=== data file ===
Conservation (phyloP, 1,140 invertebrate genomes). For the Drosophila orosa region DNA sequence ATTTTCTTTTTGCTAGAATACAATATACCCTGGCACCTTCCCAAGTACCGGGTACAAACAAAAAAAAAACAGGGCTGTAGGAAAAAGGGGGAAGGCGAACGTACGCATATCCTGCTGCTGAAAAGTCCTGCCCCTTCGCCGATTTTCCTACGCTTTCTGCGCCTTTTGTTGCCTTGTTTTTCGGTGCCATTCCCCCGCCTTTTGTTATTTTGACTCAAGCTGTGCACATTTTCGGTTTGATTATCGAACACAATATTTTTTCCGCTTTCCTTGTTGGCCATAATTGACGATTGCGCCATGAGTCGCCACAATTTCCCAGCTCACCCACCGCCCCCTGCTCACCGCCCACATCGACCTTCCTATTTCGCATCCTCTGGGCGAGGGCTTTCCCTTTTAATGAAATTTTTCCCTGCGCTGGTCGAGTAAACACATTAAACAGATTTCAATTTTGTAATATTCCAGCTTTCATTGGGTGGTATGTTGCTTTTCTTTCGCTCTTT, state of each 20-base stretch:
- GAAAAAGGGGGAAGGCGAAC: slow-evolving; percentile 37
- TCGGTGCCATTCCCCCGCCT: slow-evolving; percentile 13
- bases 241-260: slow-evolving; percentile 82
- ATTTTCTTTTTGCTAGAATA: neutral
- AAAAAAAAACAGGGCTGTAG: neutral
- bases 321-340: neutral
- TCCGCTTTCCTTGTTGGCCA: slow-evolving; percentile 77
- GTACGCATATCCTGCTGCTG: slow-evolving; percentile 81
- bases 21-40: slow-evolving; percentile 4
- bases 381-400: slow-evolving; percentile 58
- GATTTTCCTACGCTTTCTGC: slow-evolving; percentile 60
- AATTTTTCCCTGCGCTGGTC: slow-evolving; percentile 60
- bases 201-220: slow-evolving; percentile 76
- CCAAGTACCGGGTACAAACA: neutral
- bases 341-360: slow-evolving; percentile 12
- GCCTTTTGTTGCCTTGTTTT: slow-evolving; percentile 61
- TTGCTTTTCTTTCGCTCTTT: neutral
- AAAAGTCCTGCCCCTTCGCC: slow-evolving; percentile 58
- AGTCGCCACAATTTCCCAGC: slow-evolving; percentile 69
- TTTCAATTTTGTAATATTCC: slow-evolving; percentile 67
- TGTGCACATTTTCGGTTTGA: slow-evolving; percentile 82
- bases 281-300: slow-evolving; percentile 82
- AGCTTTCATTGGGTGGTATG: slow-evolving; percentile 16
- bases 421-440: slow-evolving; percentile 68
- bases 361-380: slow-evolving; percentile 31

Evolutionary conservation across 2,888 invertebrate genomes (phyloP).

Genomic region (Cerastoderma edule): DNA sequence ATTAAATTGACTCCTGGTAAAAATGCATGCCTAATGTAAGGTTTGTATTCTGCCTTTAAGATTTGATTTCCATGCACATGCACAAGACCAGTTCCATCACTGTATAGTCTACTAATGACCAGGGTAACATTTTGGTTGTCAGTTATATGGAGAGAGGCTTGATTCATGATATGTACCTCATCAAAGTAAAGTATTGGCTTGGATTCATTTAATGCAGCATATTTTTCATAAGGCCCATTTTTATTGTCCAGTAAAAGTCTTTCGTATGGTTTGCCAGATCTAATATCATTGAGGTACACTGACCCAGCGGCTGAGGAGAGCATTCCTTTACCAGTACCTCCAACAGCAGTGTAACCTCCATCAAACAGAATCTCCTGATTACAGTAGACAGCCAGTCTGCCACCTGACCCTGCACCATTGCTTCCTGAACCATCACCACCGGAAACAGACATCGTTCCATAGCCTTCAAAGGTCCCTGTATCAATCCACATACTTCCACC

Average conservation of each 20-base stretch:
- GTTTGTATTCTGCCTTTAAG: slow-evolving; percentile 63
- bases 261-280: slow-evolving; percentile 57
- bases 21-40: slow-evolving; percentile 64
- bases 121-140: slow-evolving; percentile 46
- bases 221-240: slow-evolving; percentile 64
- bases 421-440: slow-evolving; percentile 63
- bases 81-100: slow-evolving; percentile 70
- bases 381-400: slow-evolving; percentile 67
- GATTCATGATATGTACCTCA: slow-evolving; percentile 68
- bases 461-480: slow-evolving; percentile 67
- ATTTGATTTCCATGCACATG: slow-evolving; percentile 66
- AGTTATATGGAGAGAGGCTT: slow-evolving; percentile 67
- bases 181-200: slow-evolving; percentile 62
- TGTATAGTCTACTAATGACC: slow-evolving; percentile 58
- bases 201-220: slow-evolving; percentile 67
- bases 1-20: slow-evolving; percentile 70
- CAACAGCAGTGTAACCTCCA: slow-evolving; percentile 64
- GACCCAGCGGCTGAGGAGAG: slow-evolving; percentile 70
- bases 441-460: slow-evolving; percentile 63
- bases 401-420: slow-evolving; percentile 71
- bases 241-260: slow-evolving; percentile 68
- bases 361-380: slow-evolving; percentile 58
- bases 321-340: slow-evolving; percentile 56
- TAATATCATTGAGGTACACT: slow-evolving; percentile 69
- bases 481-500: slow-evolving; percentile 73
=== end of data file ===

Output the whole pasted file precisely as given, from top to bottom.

Conservation (phyloP, 1,140 invertebrate genomes). For the Drosophila orosa region DNA sequence ATTTTCTTTTTGCTAGAATACAATATACCCTGGCACCTTCCCAAGTACCGGGTACAAACAAAAAAAAAACAGGGCTGTAGGAAAAAGGGGGAAGGCGAACGTACGCATATCCTGCTGCTGAAAAGTCCTGCCCCTTCGCCGATTTTCCTACGCTTTCTGCGCCTTTTGTTGCCTTGTTTTTCGGTGCCATTCCCCCGCCTTTTGTTATTTTGACTCAAGCTGTGCACATTTTCGGTTTGATTATCGAACACAATATTTTTTCCGCTTTCCTTGTTGGCCATAATTGACGATTGCGCCATGAGTCGCCACAATTTCCCAGCTCACCCACCGCCCCCTGCTCACCGCCCACATCGACCTTCCTATTTCGCATCCTCTGGGCGAGGGCTTTCCCTTTTAATGAAATTTTTCCCTGCGCTGGTCGAGTAAACACATTAAACAGATTTCAATTTTGTAATATTCCAGCTTTCATTGGGTGGTATGTTGCTTTTCTTTCGCTCTTT, state of each 20-base stretch:
- GAAAAAGGGGGAAGGCGAAC: slow-evolving; percentile 37
- TCGGTGCCATTCCCCCGCCT: slow-evolving; percentile 13
- bases 241-260: slow-evolving; percentile 82
- ATTTTCTTTTTGCTAGAATA: neutral
- AAAAAAAAACAGGGCTGTAG: neutral
- bases 321-340: neutral
- TCCGCTTTCCTTGTTGGCCA: slow-evolving; percentile 77
- GTACGCATATCCTGCTGCTG: slow-evolving; percentile 81
- bases 21-40: slow-evolving; percentile 4
- bases 381-400: slow-evolving; percentile 58
- GATTTTCCTACGCTTTCTGC: slow-evolving; percentile 60
- AATTTTTCCCTGCGCTGGTC: slow-evolving; percentile 60
- bases 201-220: slow-evolving; percentile 76
- CCAAGTACCGGGTACAAACA: neutral
- bases 341-360: slow-evolving; percentile 12
- GCCTTTTGTTGCCTTGTTTT: slow-evolving; percentile 61
- TTGCTTTTCTTTCGCTCTTT: neutral
- AAAAGTCCTGCCCCTTCGCC: slow-evolving; percentile 58
- AGTCGCCACAATTTCCCAGC: slow-evolving; percentile 69
- TTTCAATTTTGTAATATTCC: slow-evolving; percentile 67
- TGTGCACATTTTCGGTTTGA: slow-evolving; percentile 82
- bases 281-300: slow-evolving; percentile 82
- AGCTTTCATTGGGTGGTATG: slow-evolving; percentile 16
- bases 421-440: slow-evolving; percentile 68
- bases 361-380: slow-evolving; percentile 31

Evolutionary conservation across 2,888 invertebrate genomes (phyloP).

Genomic region (Cerastoderma edule): DNA sequence ATTAAATTGACTCCTGGTAAAAATGCATGCCTAATGTAAGGTTTGTATTCTGCCTTTAAGATTTGATTTCCATGCACATGCACAAGACCAGTTCCATCACTGTATAGTCTACTAATGACCAGGGTAACATTTTGGTTGTCAGTTATATGGAGAGAGGCTTGATTCATGATATGTACCTCATCAAAGTAAAGTATTGGCTTGGATTCATTTAATGCAGCATATTTTTCATAAGGCCCATTTTTATTGTCCAGTAAAAGTCTTTCGTATGGTTTGCCAGATCTAATATCATTGAGGTACACTGACCCAGCGGCTGAGGAGAGCATTCCTTTACCAGTACCTCCAACAGCAGTGTAACCTCCATCAAACAGAATCTCCTGATTACAGTAGACAGCCAGTCTGCCACCTGACCCTGCACCATTGCTTCCTGAACCATCACCACCGGAAACAGACATCGTTCCATAGCCTTCAAAGGTCCCTGTATCAATCCACATACTTCCACC

Average conservation of each 20-base stretch:
- GTTTGTATTCTGCCTTTAAG: slow-evolving; percentile 63
- bases 261-280: slow-evolving; percentile 57
- bases 21-40: slow-evolving; percentile 64
- bases 121-140: slow-evolving; percentile 46
- bases 221-240: slow-evolving; percentile 64
- bases 421-440: slow-evolving; percentile 63
- bases 81-100: slow-evolving; percentile 70
- bases 381-400: slow-evolving; percentile 67
- GATTCATGATATGTACCTCA: slow-evolving; percentile 68
- bases 461-480: slow-evolving; percentile 67
- ATTTGATTTCCATGCACATG: slow-evolving; percentile 66
- AGTTATATGGAGAGAGGCTT: slow-evolving; percentile 67
- bases 181-200: slow-evolving; percentile 62
- TGTATAGTCTACTAATGACC: slow-evolving; percentile 58
- bases 201-220: slow-evolving; percentile 67
- bases 1-20: slow-evolving; percentile 70
- CAACAGCAGTGTAACCTCCA: slow-evolving; percentile 64
- GACCCAGCGGCTGAGGAGAG: slow-evolving; percentile 70
- bases 441-460: slow-evolving; percentile 63
- bases 401-420: slow-evolving; percentile 71
- bases 241-260: slow-evolving; percentile 68
- bases 361-380: slow-evolving; percentile 58
- bases 321-340: slow-evolving; percentile 56
- TAATATCATTGAGGTACACT: slow-evolving; percentile 69
- bases 481-500: slow-evolving; percentile 73